Alan Rickman Dies: Late ‘Harry Potter’ Star Speaks On Playing Snape, His Villainous Roles [EXCLUSIVE VIDEO]
Alan Rickman, the stage and screen giant whose death was announced Thursday, spoke to uInterview.com a few years back about the joys of starring in the Harry Potter movies and how he viewed the darker characters he was best known for playing.
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After gaining a reputation as a stage actor in England, Rickman landed his first Hollywood role in Die Hard as terror cell leader Hans Gruber. Rickman also played the fantastically insufferable and antagonistic Professor Severus Snape in all eight films of the screen adaptation of J.K. Rowling‘s Harry Potter series, solidifying his reputation as a go-to actor for villainous roles.
“I never attach a label to any character that I play,” Rickman told uInterview, shrugging off the penchant for villainy of many of his characters. “Maybe you know, there’s some part of the answer in that they’re all just people to me. They want different things, and I don’t make any differences between some of the darker characters that I’ve played or some of the sweeter souls that I’ve played.”
As Harry Potter fans know, while Snape long appeared to be the black-cloaked embodiment of evil, in the end there proved to be significantly more complexity to the character. When uInterview interviewed Rickman as he was promoting Noble Son, the last few Harry Potter films had yet to hit theaters, but Rickman hinted then that no one had his character all figured out yet.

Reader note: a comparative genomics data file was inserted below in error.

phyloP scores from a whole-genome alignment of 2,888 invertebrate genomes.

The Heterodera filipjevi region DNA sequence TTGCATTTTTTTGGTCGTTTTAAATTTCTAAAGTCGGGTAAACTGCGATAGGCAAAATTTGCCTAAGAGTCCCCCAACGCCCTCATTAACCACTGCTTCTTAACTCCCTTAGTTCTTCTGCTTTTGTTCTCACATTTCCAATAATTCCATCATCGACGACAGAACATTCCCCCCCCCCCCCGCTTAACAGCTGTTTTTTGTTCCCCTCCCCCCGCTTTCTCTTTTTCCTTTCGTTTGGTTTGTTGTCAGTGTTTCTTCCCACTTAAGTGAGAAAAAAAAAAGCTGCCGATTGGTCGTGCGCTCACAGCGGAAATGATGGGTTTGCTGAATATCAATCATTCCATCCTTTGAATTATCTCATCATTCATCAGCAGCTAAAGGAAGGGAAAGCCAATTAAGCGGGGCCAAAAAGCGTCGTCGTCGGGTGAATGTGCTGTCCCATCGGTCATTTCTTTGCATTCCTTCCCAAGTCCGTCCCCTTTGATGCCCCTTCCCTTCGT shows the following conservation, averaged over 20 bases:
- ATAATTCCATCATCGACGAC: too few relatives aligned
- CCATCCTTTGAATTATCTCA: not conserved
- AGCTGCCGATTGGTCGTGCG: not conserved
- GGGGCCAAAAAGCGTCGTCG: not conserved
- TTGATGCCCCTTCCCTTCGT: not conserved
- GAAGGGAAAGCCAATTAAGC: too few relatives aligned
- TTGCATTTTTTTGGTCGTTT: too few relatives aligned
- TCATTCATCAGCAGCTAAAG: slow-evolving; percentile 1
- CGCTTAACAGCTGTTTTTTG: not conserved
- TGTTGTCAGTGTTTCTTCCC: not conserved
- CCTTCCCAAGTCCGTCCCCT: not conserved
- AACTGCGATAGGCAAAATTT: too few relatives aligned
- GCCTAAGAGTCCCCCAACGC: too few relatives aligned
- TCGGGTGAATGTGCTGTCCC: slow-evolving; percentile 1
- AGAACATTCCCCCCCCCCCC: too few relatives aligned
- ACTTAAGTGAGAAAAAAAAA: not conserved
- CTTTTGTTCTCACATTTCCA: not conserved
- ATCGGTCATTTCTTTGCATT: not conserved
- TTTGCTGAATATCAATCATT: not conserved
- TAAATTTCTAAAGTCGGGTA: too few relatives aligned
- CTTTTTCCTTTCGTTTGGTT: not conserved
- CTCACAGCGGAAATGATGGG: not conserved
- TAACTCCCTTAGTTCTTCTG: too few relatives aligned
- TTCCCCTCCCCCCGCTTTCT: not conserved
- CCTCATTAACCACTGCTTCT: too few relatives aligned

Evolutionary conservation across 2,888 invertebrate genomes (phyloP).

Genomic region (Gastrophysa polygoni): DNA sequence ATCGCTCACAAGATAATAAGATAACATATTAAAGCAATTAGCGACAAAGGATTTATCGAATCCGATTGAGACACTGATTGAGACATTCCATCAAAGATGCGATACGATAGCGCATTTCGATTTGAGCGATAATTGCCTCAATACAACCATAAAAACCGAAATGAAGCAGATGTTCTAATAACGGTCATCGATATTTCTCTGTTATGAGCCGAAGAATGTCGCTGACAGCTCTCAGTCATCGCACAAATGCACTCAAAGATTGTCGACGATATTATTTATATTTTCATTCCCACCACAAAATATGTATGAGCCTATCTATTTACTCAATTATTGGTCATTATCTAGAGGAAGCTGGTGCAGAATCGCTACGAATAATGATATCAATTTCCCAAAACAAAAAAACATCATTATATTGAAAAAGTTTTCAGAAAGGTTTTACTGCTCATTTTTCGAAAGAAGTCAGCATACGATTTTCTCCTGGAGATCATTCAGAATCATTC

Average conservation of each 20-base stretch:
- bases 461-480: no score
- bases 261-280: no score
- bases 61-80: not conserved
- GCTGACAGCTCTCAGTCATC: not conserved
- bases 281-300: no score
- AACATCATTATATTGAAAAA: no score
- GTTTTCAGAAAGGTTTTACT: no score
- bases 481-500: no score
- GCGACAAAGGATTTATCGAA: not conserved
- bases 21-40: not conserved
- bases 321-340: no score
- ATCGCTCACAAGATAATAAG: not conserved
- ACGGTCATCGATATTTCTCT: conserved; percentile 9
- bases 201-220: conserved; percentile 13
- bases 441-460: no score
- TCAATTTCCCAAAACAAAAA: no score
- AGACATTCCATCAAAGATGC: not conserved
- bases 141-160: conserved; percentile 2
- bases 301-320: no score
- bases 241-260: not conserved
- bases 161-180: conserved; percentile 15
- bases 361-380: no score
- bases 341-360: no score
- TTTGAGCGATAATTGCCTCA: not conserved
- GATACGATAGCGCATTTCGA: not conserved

“Playing Professor Snape, it’s such a kind of sense of a continuous energy,” Rickman said. “What’s he thinking? What’s he doing? What’s he about? Nobody should really know right until the end.”
For Rickman, one of the most rewarding aspects of starring in Harry Potter had little to do with himself. Of all the extraordinary aspects of the experience, Rickman singled out having the opportunity to watch the film series’ three main stars – Daniel Radcliffe, Emma Watson and Rupert Grint – evolve into movie stars on screen and remain grounded young people off of it.
“It’s been an extraordinary experience, and kind of unique, especially to work with something so worldwide on the one hand, and something that’s involved, specifically, three young people go from 12-19,” Rickman said. “And they’re still sane, which is remarkable.”
Rickman passed away after a short battle with cancer. He is survived by his wife Rima Horton, and leaves behind an impressive body of stage and screen work.
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